Measurements Alter our Understanding of Neutron Star Surfaces
Accreting neutron stars, super-dense remnants from stellar explosions that periodically siphon gas from an ordinary companion star, host a variety of astronomical observables. Observations of these phenomena play a crucial role in determining how matter behaves at extreme densities; however, correctly interpreting observations requires accurate nuclear data as input. Electron capture reactions, where high-density forces an electron into a proton and transforms the pair into a neutron, are one of the main drivers of temperature changes near the neutron star surface. As such, these reactions have a substantial impact on interpretations of accreting neutron star observations. In particular, electron captures on nuclei with 56 nucleons (protons and neutrons), which typically dominate the neutron star surface composition, were thought to be the primary drivers of accreting neutron stars’ near-surface thermal profile. Until now, astrophysics models predicted either substantial heating or cooling for electron capture on scandium-56, depending on the mass of this nucleus.
Research performed at the National Superconducting Cyclotron Laboratory by a collaboration within the Joint Institute for Nuclear Astrophysics has shown that electron capture onto scandium-56 produces much less heat than otherwise thought possible. Importantly, the work also demonstrated that the scandium-56 electron capture does not lead to a substantial cooling process that was recently proposed. Therefore, this work showed that nuclei with odd numbers of nucleons, which are much less abundant on neutron star surfaces but are more prone to generating substantial cooling, are of primary importance in constraining the temperature profile near accreted neutron star surfaces.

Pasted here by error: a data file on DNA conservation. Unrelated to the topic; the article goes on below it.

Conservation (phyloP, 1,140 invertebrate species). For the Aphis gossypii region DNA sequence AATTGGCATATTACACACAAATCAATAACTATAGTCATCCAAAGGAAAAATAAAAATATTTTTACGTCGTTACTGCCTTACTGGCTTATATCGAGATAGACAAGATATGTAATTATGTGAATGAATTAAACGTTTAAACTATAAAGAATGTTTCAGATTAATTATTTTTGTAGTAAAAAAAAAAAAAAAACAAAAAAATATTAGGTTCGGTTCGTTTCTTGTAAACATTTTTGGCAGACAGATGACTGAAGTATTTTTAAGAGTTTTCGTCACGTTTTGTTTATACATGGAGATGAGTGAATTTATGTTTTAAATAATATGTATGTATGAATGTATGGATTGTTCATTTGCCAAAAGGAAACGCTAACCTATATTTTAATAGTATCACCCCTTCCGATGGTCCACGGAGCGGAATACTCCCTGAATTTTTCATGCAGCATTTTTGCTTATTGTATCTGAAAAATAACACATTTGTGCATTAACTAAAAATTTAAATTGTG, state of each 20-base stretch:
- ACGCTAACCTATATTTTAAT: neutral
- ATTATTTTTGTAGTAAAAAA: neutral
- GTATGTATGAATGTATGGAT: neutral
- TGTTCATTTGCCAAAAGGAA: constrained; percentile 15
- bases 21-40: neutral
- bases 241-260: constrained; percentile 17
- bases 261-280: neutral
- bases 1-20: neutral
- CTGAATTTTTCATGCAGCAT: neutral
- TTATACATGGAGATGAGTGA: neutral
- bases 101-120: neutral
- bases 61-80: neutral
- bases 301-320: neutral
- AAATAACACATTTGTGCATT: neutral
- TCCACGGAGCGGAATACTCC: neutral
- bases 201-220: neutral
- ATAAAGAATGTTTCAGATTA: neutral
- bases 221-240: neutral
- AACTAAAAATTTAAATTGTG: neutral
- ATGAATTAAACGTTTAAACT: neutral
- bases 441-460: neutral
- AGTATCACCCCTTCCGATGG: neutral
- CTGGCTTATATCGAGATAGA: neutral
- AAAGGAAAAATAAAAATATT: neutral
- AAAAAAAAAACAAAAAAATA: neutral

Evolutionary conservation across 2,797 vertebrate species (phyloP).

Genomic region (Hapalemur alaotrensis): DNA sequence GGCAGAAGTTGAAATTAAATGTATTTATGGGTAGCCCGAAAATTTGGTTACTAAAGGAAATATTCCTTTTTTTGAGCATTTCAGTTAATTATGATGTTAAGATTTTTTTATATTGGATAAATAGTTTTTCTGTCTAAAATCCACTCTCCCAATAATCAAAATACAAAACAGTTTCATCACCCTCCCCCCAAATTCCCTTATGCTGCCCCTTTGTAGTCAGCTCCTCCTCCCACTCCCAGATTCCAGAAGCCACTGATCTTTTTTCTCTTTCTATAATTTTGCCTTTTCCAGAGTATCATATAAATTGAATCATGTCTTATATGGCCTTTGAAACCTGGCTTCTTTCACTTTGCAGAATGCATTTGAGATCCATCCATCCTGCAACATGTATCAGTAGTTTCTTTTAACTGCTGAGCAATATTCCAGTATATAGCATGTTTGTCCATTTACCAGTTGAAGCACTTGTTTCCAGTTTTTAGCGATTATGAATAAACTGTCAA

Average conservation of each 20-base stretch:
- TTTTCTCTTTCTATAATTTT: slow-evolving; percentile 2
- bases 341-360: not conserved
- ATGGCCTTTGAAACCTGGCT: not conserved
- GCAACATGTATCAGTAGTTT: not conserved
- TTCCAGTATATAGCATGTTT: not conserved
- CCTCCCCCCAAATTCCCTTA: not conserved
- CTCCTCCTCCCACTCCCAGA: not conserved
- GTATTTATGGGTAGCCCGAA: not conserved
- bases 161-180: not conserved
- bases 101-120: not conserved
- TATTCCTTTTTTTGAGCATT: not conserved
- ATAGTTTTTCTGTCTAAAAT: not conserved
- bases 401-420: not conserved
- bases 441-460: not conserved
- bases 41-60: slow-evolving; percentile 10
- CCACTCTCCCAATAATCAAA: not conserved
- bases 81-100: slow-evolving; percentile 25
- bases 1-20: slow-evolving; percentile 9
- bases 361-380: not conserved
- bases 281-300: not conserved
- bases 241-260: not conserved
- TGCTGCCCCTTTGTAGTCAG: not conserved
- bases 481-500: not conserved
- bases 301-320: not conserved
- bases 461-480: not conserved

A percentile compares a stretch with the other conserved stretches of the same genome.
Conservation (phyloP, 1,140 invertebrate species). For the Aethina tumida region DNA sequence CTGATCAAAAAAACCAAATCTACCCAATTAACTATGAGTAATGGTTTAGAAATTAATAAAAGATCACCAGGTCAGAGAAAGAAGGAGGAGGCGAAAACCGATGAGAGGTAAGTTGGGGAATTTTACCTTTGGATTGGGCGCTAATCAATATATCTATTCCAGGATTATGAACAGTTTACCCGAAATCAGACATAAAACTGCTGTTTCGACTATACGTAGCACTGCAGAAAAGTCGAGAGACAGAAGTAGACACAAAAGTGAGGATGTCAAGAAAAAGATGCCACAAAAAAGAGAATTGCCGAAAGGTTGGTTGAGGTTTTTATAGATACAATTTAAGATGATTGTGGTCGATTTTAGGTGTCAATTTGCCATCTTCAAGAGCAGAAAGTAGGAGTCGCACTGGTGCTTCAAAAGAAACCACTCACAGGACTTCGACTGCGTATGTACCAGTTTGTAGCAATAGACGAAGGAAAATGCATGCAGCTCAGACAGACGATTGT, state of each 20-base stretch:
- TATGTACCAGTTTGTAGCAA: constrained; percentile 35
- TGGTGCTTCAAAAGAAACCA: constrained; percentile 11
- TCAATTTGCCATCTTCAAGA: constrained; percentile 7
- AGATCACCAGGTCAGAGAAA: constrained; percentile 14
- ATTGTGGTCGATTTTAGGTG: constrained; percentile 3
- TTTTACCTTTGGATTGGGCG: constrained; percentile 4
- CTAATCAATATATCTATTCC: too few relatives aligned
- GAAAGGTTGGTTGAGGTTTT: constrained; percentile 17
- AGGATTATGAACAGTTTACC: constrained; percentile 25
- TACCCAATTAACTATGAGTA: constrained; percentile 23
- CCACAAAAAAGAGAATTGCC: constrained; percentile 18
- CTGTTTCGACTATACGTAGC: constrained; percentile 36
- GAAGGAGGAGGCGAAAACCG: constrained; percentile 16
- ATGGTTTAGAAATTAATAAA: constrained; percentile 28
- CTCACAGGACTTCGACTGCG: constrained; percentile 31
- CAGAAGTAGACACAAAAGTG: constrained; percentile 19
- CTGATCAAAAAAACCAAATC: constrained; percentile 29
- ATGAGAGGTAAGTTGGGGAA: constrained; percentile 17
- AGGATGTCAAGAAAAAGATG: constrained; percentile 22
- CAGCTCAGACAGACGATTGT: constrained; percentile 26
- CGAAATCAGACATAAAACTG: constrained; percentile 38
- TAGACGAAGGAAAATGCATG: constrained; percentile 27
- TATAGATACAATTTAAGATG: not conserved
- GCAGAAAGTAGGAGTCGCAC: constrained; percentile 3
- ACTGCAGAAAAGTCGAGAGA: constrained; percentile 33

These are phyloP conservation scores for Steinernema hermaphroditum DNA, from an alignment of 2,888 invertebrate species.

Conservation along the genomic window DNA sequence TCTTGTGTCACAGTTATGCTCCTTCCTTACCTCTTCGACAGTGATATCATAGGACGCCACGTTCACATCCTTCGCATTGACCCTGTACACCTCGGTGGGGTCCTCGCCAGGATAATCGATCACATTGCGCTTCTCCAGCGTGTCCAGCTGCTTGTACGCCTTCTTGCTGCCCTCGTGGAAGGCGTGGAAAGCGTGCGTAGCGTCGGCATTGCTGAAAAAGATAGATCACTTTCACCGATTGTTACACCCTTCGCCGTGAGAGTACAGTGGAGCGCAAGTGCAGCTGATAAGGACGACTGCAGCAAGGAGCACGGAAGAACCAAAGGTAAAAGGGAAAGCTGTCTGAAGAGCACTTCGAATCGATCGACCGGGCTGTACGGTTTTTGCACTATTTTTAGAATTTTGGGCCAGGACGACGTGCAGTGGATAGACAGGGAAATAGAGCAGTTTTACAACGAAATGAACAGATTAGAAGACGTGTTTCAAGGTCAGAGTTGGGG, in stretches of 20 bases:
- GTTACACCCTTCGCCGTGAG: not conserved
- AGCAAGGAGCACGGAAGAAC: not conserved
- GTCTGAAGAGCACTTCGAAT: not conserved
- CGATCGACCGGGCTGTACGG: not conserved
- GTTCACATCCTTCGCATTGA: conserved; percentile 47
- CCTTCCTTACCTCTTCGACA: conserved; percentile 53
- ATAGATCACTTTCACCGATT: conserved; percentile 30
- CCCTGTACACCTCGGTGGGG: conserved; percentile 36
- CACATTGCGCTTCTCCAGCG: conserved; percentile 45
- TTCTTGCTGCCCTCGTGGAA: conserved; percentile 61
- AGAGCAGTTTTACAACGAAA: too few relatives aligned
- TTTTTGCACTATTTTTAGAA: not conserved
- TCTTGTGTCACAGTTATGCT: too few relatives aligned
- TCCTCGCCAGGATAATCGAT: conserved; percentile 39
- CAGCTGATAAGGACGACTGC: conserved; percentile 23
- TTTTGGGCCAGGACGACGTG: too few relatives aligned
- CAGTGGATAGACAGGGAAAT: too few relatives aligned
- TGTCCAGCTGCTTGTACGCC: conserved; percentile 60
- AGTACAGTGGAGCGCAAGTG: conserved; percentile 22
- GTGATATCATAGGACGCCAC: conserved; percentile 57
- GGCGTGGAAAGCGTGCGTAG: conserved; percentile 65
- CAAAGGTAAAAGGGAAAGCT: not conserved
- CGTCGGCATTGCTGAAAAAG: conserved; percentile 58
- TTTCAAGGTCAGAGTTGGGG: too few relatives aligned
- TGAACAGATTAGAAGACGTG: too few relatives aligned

This result was made possible by determining the mass of scandium-56 to a precision of 1 part in 100,000; roughly a person’s fractional change in weight after picking up a penny! Scandium-56, which lives for less than 1/40th of a second, was produced by accelerating stable selenium nuclei to half the speed of light using the Coupled Cyclotrons at the NSCL and breaking them apart on a beryllium foil. A precise measurement of the time it took the scandium-56 nuclei to travel 200 feet, which was roughly 0.0000005 seconds, allowed the JINA researchers to calculate this isotope’s mass. The scandium-56 mass, when coupled with astrophysics models, demonstrated that electron capture on this nucleus neither strongly heats nor cools, substantially altering interpretations of neutron star observations.
You can read the full study in Physical Review Letters http://journals.aps.org/prl/abstract/10.1103/PhysRevLett.115.162501